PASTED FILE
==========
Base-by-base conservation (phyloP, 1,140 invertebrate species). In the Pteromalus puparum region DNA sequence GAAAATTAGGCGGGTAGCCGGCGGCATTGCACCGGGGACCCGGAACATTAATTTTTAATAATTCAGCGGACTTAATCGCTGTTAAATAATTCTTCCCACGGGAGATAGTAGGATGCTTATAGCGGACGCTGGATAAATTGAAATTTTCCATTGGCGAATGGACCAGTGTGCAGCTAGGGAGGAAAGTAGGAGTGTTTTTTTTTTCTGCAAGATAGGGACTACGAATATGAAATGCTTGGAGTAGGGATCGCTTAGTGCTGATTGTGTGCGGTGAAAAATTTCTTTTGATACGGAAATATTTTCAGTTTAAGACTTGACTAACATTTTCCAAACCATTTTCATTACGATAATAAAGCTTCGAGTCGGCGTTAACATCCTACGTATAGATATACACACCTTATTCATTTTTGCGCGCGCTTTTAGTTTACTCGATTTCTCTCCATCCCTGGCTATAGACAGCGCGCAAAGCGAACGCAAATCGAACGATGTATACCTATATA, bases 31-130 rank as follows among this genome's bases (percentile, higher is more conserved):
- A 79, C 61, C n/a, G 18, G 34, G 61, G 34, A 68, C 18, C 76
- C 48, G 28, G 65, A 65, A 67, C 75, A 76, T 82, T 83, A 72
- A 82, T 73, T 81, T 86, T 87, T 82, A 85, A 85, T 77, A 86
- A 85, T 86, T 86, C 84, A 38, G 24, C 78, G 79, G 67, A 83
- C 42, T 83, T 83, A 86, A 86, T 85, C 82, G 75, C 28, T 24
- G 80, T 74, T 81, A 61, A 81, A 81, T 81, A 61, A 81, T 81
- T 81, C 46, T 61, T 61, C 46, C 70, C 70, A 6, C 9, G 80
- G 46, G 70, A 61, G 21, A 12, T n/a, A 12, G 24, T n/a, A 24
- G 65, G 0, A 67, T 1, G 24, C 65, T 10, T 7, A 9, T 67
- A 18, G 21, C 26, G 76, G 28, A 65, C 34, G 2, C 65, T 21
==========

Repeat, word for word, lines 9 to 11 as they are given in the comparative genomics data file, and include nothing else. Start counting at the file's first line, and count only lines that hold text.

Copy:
- G 46, G 70, A 61, G 21, A 12, T n/a, A 12, G 24, T n/a, A 24
- G 65, G 0, A 67, T 1, G 24, C 65, T 10, T 7, A 9, T 67
- A 18, G 21, C 26, G 76, G 28, A 65, C 34, G 2, C 65, T 21